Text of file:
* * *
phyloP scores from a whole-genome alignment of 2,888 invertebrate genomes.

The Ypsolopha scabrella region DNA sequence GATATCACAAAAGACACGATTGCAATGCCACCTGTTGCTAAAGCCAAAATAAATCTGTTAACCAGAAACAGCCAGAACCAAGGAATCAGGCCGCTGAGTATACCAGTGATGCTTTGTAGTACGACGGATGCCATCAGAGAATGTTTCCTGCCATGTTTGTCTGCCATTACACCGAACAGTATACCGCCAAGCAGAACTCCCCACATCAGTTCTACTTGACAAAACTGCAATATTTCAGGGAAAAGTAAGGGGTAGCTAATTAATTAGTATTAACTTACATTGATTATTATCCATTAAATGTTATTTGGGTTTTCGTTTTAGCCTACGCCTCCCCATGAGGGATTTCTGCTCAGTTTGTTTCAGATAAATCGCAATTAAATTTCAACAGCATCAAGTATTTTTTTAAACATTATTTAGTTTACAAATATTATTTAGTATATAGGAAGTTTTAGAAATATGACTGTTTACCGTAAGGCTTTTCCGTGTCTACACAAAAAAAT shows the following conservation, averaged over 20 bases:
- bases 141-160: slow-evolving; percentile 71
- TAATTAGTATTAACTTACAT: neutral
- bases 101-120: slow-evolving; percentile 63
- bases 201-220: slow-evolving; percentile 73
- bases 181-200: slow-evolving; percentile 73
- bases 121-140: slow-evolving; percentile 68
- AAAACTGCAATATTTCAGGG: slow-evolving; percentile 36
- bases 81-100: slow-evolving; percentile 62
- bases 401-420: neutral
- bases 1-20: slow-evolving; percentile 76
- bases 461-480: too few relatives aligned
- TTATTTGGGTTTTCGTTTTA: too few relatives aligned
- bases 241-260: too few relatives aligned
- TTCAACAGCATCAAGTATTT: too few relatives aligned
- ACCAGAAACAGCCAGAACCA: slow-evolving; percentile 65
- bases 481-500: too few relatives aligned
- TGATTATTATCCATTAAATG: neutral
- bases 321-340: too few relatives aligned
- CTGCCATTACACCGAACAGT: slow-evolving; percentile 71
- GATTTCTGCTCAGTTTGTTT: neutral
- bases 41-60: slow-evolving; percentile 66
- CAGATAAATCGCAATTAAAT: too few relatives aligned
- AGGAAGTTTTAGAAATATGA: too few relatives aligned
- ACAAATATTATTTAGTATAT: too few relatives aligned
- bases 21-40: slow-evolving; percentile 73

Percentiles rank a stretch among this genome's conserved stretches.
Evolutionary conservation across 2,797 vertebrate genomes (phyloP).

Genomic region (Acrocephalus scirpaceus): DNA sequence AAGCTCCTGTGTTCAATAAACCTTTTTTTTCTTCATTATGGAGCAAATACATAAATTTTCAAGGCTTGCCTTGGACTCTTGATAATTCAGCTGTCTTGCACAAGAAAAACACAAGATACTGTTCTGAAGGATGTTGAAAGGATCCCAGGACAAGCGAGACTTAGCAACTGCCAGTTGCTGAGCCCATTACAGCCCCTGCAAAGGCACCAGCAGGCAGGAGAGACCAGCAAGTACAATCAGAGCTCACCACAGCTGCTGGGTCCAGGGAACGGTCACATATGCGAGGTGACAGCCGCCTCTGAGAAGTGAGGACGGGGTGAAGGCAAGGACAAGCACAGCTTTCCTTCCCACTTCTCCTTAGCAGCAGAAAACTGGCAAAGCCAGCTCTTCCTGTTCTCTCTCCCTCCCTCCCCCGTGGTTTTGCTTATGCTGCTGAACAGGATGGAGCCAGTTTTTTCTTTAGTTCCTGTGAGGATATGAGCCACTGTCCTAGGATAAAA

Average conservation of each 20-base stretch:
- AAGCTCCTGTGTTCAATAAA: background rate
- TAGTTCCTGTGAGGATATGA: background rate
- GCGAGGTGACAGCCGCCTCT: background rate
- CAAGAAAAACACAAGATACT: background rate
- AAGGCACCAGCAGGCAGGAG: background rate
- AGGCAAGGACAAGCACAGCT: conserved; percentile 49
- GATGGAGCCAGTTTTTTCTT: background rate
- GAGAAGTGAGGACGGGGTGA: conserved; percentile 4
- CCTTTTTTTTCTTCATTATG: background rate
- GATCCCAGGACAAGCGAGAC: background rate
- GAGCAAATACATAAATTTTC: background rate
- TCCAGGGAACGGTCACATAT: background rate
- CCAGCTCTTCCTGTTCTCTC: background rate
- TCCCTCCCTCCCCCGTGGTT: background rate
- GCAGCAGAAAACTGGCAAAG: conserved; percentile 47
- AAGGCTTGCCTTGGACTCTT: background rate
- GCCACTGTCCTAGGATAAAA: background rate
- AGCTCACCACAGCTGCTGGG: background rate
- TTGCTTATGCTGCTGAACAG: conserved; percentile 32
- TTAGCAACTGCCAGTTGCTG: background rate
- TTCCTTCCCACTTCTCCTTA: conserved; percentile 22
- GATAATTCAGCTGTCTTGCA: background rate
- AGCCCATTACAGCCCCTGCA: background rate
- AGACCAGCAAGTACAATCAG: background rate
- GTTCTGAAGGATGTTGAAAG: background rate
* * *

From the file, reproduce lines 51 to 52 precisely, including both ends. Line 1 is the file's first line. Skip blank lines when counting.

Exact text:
- TTAGCAACTGCCAGTTGCTG: background rate
- TTCCTTCCCACTTCTCCTTA: conserved; percentile 22